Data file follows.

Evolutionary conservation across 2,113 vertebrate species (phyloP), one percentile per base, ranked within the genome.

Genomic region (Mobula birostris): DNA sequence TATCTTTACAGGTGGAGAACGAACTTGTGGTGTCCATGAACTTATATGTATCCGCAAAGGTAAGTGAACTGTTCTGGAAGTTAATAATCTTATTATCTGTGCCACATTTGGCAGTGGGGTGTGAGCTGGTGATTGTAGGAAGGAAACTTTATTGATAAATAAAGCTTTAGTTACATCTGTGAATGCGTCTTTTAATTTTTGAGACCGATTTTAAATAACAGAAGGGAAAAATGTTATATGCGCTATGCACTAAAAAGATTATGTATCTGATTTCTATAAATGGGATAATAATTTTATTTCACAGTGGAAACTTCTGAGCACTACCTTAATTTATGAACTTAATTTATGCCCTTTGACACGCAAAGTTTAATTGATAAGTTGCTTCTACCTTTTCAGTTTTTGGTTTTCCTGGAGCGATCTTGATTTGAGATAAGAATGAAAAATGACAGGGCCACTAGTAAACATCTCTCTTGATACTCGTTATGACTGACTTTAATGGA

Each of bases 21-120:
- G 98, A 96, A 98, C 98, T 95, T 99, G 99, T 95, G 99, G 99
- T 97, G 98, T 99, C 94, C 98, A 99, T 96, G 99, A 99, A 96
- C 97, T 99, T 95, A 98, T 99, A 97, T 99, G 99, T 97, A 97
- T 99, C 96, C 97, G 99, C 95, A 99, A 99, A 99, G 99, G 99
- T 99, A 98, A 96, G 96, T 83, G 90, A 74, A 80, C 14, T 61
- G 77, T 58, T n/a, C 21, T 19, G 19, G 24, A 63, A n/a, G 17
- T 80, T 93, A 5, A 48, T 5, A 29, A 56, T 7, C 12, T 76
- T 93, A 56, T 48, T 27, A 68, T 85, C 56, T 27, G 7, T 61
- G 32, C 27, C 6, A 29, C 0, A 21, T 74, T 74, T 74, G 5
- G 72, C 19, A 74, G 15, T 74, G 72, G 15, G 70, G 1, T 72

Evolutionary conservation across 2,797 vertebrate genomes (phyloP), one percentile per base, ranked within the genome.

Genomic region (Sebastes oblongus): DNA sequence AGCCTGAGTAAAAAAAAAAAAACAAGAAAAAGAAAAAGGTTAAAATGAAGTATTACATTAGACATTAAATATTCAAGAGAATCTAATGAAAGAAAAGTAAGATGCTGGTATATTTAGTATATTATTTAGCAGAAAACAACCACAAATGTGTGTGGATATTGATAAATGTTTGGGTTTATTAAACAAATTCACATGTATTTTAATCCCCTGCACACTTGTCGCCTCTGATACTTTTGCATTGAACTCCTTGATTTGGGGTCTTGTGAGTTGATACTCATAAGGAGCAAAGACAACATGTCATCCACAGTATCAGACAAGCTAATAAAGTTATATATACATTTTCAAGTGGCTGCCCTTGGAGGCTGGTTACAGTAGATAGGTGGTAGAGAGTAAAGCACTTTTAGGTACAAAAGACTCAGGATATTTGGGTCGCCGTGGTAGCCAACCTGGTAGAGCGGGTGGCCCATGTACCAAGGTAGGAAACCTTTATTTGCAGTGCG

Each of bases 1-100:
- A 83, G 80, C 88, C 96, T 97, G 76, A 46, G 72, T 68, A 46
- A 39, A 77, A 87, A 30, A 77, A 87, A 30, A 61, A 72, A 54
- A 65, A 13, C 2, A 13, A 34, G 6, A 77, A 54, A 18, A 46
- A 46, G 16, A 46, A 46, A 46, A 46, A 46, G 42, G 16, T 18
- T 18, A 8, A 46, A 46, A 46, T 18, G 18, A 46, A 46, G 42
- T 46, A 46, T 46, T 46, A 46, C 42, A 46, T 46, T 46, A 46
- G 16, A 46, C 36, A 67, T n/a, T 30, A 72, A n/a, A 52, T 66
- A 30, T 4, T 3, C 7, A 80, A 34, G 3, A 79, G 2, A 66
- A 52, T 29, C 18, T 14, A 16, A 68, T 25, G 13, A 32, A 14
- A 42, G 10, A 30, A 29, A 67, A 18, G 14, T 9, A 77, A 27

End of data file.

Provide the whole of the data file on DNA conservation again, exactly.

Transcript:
Evolutionary conservation across 2,113 vertebrate species (phyloP), one percentile per base, ranked within the genome.

Genomic region (Mobula birostris): DNA sequence TATCTTTACAGGTGGAGAACGAACTTGTGGTGTCCATGAACTTATATGTATCCGCAAAGGTAAGTGAACTGTTCTGGAAGTTAATAATCTTATTATCTGTGCCACATTTGGCAGTGGGGTGTGAGCTGGTGATTGTAGGAAGGAAACTTTATTGATAAATAAAGCTTTAGTTACATCTGTGAATGCGTCTTTTAATTTTTGAGACCGATTTTAAATAACAGAAGGGAAAAATGTTATATGCGCTATGCACTAAAAAGATTATGTATCTGATTTCTATAAATGGGATAATAATTTTATTTCACAGTGGAAACTTCTGAGCACTACCTTAATTTATGAACTTAATTTATGCCCTTTGACACGCAAAGTTTAATTGATAAGTTGCTTCTACCTTTTCAGTTTTTGGTTTTCCTGGAGCGATCTTGATTTGAGATAAGAATGAAAAATGACAGGGCCACTAGTAAACATCTCTCTTGATACTCGTTATGACTGACTTTAATGGA

Each of bases 21-120:
- G 98, A 96, A 98, C 98, T 95, T 99, G 99, T 95, G 99, G 99
- T 97, G 98, T 99, C 94, C 98, A 99, T 96, G 99, A 99, A 96
- C 97, T 99, T 95, A 98, T 99, A 97, T 99, G 99, T 97, A 97
- T 99, C 96, C 97, G 99, C 95, A 99, A 99, A 99, G 99, G 99
- T 99, A 98, A 96, G 96, T 83, G 90, A 74, A 80, C 14, T 61
- G 77, T 58, T n/a, C 21, T 19, G 19, G 24, A 63, A n/a, G 17
- T 80, T 93, A 5, A 48, T 5, A 29, A 56, T 7, C 12, T 76
- T 93, A 56, T 48, T 27, A 68, T 85, C 56, T 27, G 7, T 61
- G 32, C 27, C 6, A 29, C 0, A 21, T 74, T 74, T 74, G 5
- G 72, C 19, A 74, G 15, T 74, G 72, G 15, G 70, G 1, T 72

Evolutionary conservation across 2,797 vertebrate genomes (phyloP), one percentile per base, ranked within the genome.

Genomic region (Sebastes oblongus): DNA sequence AGCCTGAGTAAAAAAAAAAAAACAAGAAAAAGAAAAAGGTTAAAATGAAGTATTACATTAGACATTAAATATTCAAGAGAATCTAATGAAAGAAAAGTAAGATGCTGGTATATTTAGTATATTATTTAGCAGAAAACAACCACAAATGTGTGTGGATATTGATAAATGTTTGGGTTTATTAAACAAATTCACATGTATTTTAATCCCCTGCACACTTGTCGCCTCTGATACTTTTGCATTGAACTCCTTGATTTGGGGTCTTGTGAGTTGATACTCATAAGGAGCAAAGACAACATGTCATCCACAGTATCAGACAAGCTAATAAAGTTATATATACATTTTCAAGTGGCTGCCCTTGGAGGCTGGTTACAGTAGATAGGTGGTAGAGAGTAAAGCACTTTTAGGTACAAAAGACTCAGGATATTTGGGTCGCCGTGGTAGCCAACCTGGTAGAGCGGGTGGCCCATGTACCAAGGTAGGAAACCTTTATTTGCAGTGCG

Each of bases 1-100:
- A 83, G 80, C 88, C 96, T 97, G 76, A 46, G 72, T 68, A 46
- A 39, A 77, A 87, A 30, A 77, A 87, A 30, A 61, A 72, A 54
- A 65, A 13, C 2, A 13, A 34, G 6, A 77, A 54, A 18, A 46
- A 46, G 16, A 46, A 46, A 46, A 46, A 46, G 42, G 16, T 18
- T 18, A 8, A 46, A 46, A 46, T 18, G 18, A 46, A 46, G 42
- T 46, A 46, T 46, T 46, A 46, C 42, A 46, T 46, T 46, A 46
- G 16, A 46, C 36, A 67, T n/a, T 30, A 72, A n/a, A 52, T 66
- A 30, T 4, T 3, C 7, A 80, A 34, G 3, A 79, G 2, A 66
- A 52, T 29, C 18, T 14, A 16, A 68, T 25, G 13, A 32, A 14
- A 42, G 10, A 30, A 29, A 67, A 18, G 14, T 9, A 77, A 27